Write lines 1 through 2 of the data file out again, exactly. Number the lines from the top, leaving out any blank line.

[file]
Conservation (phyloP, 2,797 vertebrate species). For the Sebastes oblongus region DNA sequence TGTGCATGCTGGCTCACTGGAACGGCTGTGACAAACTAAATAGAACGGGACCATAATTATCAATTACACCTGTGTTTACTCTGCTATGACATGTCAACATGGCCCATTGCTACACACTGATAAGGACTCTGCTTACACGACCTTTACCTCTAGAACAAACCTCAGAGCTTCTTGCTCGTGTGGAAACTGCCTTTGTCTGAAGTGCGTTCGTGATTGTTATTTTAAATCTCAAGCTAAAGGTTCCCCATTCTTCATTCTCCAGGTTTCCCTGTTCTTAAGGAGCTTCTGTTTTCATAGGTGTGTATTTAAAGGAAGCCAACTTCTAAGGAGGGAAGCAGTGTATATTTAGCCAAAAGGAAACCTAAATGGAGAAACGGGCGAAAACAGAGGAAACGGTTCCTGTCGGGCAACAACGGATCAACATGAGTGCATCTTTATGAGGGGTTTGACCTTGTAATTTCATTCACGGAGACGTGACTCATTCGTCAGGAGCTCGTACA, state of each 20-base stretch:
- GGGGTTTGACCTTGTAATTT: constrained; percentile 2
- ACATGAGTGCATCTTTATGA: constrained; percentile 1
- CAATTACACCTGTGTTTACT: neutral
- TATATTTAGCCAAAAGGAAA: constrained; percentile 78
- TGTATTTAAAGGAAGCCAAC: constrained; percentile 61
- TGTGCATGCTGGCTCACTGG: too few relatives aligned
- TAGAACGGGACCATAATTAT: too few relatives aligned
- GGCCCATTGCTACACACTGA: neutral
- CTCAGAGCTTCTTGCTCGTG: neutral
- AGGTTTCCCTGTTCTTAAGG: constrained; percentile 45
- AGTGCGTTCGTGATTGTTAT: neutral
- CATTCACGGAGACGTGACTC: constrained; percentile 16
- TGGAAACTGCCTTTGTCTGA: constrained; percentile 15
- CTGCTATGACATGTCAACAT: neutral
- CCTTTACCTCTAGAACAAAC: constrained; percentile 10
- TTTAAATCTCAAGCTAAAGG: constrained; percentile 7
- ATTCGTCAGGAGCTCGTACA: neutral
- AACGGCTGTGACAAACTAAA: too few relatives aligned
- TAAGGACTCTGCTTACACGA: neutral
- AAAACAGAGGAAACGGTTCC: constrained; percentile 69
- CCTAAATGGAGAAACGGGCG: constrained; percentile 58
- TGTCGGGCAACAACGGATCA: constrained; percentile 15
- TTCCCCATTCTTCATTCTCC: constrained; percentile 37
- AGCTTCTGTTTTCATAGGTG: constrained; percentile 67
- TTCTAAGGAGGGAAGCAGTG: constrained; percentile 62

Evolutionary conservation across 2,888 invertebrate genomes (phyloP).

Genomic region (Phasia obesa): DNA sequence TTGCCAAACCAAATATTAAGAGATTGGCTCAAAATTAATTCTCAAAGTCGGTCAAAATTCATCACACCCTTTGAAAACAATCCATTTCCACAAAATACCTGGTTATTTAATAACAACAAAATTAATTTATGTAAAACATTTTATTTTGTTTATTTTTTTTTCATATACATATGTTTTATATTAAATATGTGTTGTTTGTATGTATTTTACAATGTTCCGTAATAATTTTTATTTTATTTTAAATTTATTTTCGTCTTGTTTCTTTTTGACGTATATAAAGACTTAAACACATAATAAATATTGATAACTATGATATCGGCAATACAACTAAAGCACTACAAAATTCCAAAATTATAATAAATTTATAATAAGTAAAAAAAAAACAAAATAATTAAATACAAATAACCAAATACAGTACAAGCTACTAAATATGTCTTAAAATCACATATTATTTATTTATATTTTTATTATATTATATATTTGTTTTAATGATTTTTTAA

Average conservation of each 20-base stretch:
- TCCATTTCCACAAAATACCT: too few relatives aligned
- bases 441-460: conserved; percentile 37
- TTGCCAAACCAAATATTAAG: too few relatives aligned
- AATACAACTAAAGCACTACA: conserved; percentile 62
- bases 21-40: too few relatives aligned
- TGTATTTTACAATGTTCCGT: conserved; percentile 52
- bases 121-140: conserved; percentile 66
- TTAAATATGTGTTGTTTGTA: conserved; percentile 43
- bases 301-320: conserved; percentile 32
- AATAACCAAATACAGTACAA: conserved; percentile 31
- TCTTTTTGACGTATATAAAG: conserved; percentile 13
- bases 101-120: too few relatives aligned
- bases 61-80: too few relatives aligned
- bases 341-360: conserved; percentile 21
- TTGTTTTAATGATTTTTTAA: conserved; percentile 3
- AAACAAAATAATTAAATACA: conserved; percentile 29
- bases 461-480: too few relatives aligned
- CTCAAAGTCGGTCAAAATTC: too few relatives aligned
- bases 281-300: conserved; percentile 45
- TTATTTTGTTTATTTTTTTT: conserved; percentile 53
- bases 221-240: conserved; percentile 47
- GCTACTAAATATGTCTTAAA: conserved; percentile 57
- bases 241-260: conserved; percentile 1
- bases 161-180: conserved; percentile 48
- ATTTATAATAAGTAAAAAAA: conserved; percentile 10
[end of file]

Conservation (phyloP, 2,797 vertebrate species). For the Sebastes oblongus region DNA sequence TGTGCATGCTGGCTCACTGGAACGGCTGTGACAAACTAAATAGAACGGGACCATAATTATCAATTACACCTGTGTTTACTCTGCTATGACATGTCAACATGGCCCATTGCTACACACTGATAAGGACTCTGCTTACACGACCTTTACCTCTAGAACAAACCTCAGAGCTTCTTGCTCGTGTGGAAACTGCCTTTGTCTGAAGTGCGTTCGTGATTGTTATTTTAAATCTCAAGCTAAAGGTTCCCCATTCTTCATTCTCCAGGTTTCCCTGTTCTTAAGGAGCTTCTGTTTTCATAGGTGTGTATTTAAAGGAAGCCAACTTCTAAGGAGGGAAGCAGTGTATATTTAGCCAAAAGGAAACCTAAATGGAGAAACGGGCGAAAACAGAGGAAACGGTTCCTGTCGGGCAACAACGGATCAACATGAGTGCATCTTTATGAGGGGTTTGACCTTGTAATTTCATTCACGGAGACGTGACTCATTCGTCAGGAGCTCGTACA, state of each 20-base stretch:
- GGGGTTTGACCTTGTAATTT: constrained; percentile 2